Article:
Therefore, students might receive specific training in emotionally complex situations [12] prior to their incorporation into professional teams [13]. Inadequate training in palliative and chronic care could lead to greater emotional distancing, difficulty in decision making, and avoidance behaviours both in these situations as well as with patients and their families [14].
In this sense, the use of standardised patients (SPs) has considerably increased in communication skills training programmes for health sciences students, especially in the areas of oncology and palliative care [15,16]. SPs provide students with realistic interactions and responses to controlled and evaluable situations through protocolised simulations and the use of validated assessment methods [17]. In addition, studies have shown that the use of trained actors confers greater realism and fidelity to the scenarios presented in communication skills training programs [18], especially in the context of emotionally complex situations [19]. Some authors have studied how participation in end-of-life care simulation programs involving SPs endows trainees with more positive attitudes towards the care of dying patients and significantly improves their self-efficacy [20,21].
These results have also been reflected in studies in other subject areas. For example, a study with a quasi-experimental design in the field of mental health showed that simulations improve students’ attitudes and enhanced their confidence and self-efficacy [22]. Other quasi-experimental design studies in the field of emergency medicine found significant and favourable relationships in the dimensions of satisfaction, confidence, and motivation following the performance of high-fidelity simulations by students [23,24]. Therefore, the benefits of high-fidelity simulations in terms of student learning calls for further research in this field [25,26].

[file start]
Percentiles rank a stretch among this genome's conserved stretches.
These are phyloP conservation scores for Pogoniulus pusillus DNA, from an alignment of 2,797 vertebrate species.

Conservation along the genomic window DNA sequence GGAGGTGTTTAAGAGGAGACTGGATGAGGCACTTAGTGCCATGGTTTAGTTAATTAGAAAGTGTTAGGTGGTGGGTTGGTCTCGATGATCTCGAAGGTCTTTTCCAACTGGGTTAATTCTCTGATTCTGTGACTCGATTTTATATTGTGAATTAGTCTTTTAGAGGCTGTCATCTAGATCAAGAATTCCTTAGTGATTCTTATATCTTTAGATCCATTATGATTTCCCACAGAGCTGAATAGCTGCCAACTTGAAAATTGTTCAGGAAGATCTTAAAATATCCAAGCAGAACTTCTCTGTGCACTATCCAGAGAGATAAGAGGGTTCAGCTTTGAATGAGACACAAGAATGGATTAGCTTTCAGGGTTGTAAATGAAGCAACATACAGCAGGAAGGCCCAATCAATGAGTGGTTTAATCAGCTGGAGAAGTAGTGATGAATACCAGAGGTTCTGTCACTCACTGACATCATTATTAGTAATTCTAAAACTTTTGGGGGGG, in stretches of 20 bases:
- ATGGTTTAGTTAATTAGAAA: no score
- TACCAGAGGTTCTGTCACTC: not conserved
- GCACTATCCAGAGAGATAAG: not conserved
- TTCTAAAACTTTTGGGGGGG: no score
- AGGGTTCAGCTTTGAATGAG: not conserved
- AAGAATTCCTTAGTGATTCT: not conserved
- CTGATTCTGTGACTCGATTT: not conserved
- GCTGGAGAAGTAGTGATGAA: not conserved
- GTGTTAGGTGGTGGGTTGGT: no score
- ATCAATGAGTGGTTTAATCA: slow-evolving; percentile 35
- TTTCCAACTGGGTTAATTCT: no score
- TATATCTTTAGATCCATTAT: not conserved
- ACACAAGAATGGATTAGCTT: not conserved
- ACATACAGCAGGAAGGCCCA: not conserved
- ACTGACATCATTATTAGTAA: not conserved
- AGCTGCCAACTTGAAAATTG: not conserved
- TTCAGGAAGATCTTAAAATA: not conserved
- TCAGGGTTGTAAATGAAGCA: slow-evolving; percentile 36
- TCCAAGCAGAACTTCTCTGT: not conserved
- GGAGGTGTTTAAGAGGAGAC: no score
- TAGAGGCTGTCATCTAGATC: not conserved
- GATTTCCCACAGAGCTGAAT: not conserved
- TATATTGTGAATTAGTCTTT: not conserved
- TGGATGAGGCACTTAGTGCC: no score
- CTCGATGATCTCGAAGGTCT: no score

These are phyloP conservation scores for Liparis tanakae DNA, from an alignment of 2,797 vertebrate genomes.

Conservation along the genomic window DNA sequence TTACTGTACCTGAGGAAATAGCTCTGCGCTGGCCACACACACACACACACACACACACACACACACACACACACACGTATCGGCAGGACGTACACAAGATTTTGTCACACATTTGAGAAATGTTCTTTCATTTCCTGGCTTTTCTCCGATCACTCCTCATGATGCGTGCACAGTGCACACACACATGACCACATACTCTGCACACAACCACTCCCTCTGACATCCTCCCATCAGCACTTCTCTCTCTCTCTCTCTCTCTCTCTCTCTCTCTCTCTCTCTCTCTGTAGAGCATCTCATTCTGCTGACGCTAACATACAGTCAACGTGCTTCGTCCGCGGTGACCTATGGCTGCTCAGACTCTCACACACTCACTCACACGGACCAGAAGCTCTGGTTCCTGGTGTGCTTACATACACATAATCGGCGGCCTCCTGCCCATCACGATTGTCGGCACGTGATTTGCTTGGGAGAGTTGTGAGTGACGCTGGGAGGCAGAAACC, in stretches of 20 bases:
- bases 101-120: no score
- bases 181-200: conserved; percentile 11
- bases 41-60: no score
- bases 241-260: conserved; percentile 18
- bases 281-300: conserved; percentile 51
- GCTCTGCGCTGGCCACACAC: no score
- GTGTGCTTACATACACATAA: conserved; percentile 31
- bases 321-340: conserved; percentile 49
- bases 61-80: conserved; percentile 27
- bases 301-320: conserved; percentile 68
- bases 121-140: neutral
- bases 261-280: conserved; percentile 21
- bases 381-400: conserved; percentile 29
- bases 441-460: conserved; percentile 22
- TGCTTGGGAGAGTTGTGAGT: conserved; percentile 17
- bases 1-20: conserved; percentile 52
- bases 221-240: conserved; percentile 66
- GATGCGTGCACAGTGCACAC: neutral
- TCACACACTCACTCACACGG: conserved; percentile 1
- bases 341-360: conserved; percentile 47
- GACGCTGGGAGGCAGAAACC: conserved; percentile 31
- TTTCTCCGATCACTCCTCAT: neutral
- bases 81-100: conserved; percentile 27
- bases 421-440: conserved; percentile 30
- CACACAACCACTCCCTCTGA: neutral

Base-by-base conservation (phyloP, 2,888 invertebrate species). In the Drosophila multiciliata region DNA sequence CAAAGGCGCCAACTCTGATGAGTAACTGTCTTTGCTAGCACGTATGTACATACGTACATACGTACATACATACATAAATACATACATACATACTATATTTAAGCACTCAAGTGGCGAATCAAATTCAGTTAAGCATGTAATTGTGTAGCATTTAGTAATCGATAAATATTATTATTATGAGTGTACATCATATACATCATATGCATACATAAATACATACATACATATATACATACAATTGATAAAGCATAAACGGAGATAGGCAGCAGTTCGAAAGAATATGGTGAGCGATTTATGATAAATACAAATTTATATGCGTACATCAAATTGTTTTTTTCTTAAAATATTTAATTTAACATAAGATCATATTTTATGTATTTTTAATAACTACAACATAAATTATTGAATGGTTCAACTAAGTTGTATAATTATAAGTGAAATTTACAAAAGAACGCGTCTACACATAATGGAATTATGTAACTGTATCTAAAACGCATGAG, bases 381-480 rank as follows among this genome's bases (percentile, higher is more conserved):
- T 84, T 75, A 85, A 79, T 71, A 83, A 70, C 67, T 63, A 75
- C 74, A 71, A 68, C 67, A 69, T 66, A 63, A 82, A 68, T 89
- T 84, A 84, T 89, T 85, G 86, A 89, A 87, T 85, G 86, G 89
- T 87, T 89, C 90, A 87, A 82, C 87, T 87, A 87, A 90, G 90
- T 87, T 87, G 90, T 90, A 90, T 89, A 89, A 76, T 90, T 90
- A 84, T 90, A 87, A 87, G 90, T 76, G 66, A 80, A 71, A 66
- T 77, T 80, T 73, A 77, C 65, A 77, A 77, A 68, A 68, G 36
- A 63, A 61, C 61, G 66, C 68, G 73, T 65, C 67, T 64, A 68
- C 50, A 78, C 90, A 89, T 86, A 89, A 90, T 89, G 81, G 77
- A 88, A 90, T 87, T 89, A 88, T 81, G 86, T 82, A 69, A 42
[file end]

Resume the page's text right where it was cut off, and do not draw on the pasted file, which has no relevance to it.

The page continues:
The current academic literature reflects a growing interest in communication skills training through simulations with SPs [27,28,29,30,31]. However, the variability in the methodologies used (simulation with actors, trained professionals, students, or a combination of all the above), the different designs (quasi-experimental, exploratory, or mixed studies), and the variability in the sample sizes (with a range between n = 12 and n = 630) [16,17] highlight the lack of protocolised structures and properly validated tools, [32]. Thus, it is important to evaluate the effectiveness of these programme types by applying quantitative methodologies and by using tools to obtain objective, valid, and reliable information [16]. This will allow for the adequate assessment of student attitudes towards the communication skills set out in their training curriculum [33].
Therefore, there is growing interest in exploring specific simulation scenarios with SPs in end-of-life care education in nursing students, especially focusing on SP simulation programmes. Thus, the object of this current research study was to evaluate the effectiveness of a simulation programme using SPs in complex scenarios linked to chronic and end-of-life situations in terms of the variables of attitude, self-efficacy, and communication skills among nursing students.

2. Materials and Methods

2.1. Design and Participants

A quasi-experimental study was carried out in a single group with pre- and post-intervention measurements. To clearly report the elements of the study we followed the extended guidelines of the Consolidated Standards of Reporting Trials (CONSORT) for simulation-based reports [34]. All eligible participants (n = 204) who completed the simulation were fourth-year students in the nursing undergraduate course during the academic period of 2019/2020 at the University of Alicante. The groups were formed according to the enrolment of fourth-year nursing students in one of the 12 laboratory practice groups (A–L) of each theoretical subject in the first quarter.
Each group (comprising 17–18 students) freely divided themselves up into a total of 6 subgroups, each with 2–3 members. Therefore, a total of 72 subgroups were created in order to implement the SP intervention. These subgroups remained unchanged throughout the training except in 2 cases, because of abandonment of the programme by one participant in each subgroup, leaving 2 members in each subgroup in these cases. The natural opportunity presented by the enrolment of nursing students into this course was used to obtain a convenient sample.